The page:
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DECATUR — Tiffiany Leischner didn't expect the effects she felt from restricting how much she ate for a day on the SNAP Challenge.

Leischner, a student in Mary Garrison's human services class on poverty at Millikin University, said she felt bad all day, had trouble concentrating and developed a headache.

“I was going to try to do it for 48 hours, but I failed miserably yesterday,” Leischner said. “At 11:15, I was starving, and my head hurt, and I was cranky and I couldn't concentrate. I was not as strong as probably some of my classmates, so I went and got actual food.”

The SNAP Challenge issued by Garrison to her students asked them to try to live on the amount of food they could buy with the $4.47, the average per day allotted by the state of Illinois per person.

If they could get someone to give them food, that was acceptable, but they could not eat food they had on hand or exceed the $4.47 per day when buying food. Garrison joined her students in the challenge.

The idea, she said, was to let them actually experience what it's like to depend on SNAP (Supplemental Nutrition Assistance Program, formerly known as “food stamps”) for daily nutrition and have limited resources if that isn't enough food.

“It was to show us how difficult functioning in everyday life can be when you're hungry all the time,” student Mitchell Hedges said. “There were exceptions for people if you could get food from people if they would pay for it, so we had to learn to accept charity as well.”

Students Janissa Gjerksen and Alexa Smith went to Good Samaritan Inn for lunch Sunday. Both felt self-conscious and conspicuous, as if they shouldn't be there, they said.

“There was a gentleman who sat right next to us, and we already felt really bad because he was hurrying up and eating like, 'This is really good,' and Alexa and I barely touched our dessert and barely touched our food, and he noticed that Alexa wasn't eating the cake. It pulled on our heartstrings a little bit.”

People are expected to eat quickly and not linger, Smith said, because other people are waiting for their turn, and it was clear that many of the people knew each other and were regulars at Good Samaritan.

Garrison is on the Good Samaritan Inn board, and when she went there for a meal, several people recognized her, she said. That made her self-conscious about eating a meal meant for those with no other resources. She also noticed that there were no options for people who have diabetes or food allergies.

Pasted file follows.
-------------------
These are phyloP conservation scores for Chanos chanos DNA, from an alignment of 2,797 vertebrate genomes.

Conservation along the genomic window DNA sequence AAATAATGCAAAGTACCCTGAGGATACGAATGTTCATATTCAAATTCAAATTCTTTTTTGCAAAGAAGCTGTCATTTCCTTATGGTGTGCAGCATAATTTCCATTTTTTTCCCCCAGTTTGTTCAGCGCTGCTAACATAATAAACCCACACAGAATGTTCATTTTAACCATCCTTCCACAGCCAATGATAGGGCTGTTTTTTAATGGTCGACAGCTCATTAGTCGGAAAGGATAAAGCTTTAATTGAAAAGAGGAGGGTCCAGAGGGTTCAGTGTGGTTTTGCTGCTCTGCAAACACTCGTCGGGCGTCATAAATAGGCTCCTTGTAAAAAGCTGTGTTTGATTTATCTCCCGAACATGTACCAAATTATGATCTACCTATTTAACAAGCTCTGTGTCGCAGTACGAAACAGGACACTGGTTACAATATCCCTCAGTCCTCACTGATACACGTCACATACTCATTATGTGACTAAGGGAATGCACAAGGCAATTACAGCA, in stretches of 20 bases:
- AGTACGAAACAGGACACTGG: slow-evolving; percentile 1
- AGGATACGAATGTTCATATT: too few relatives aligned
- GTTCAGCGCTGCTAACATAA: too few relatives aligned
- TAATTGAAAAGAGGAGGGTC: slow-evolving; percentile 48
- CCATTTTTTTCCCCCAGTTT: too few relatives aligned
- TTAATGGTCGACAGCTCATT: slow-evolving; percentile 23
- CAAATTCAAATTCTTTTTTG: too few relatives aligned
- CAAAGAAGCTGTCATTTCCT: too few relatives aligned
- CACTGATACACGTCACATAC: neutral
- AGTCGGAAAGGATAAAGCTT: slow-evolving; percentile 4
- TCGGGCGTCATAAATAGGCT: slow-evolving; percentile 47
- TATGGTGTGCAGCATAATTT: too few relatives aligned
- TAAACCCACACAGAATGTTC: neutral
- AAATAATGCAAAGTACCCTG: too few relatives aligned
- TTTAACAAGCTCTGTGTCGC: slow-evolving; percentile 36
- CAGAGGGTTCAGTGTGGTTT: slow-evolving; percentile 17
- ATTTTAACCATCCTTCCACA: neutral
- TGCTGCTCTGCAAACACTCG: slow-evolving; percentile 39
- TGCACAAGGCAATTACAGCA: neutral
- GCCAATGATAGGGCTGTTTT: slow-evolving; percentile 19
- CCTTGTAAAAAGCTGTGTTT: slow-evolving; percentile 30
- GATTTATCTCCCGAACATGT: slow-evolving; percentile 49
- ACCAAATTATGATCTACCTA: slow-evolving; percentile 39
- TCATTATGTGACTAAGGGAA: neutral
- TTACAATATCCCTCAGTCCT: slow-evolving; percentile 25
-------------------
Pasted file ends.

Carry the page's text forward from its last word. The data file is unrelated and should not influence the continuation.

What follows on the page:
“I felt really lonely, even though I was around a lot of people,” Garrison said. “I was like, I don't want you to feel bad for me, I'm good, I've got it, but it was a weird feeling that I had.”

Catherine Torpeh, whose family came to the United States from the Ivory Coast, remembers living on SNAP as a child and how difficult it was. When she did the challenge, she said, she also faced another problem people in poverty often face: She has no car and couldn't get to a grocery store. She took her allotment of money to a nearby gas station and bought a few items, which were more expensive than they would have been at a grocery store, and that was all she had to eat for the entire day.

Most of the students plan to enter the social services field as a career, and Garrison said taking part in the SNAP Challenge will help them understand, on a level they might not have otherwise, that poverty affects every aspect of a person's life.

During the challenge, Michaela Wolfman said, she also had a family emergency to cope with, and that made her realize how much harder it was to manage all aspects of a life when a person is hungry. Part of the hunger, she said, came from the kind of food that was available for that amount of cash. Fresh fruits and vegetables weren't an option because they were too expensive and hard to obtain.

“You realize that regardless of whether you ate or whether you didn't, you still felt horrible,” Wolfman said. “Realistically, you can't function at your full potential when you feel like you're in a bubble. You can't do anything about it, so you just go about your day the way you would.”

Contact Valerie Wells at (217) 421-7982. Follow her on Twitter: @modgirlreporter

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Education Reporter

Education reporter for the Herald & Review.

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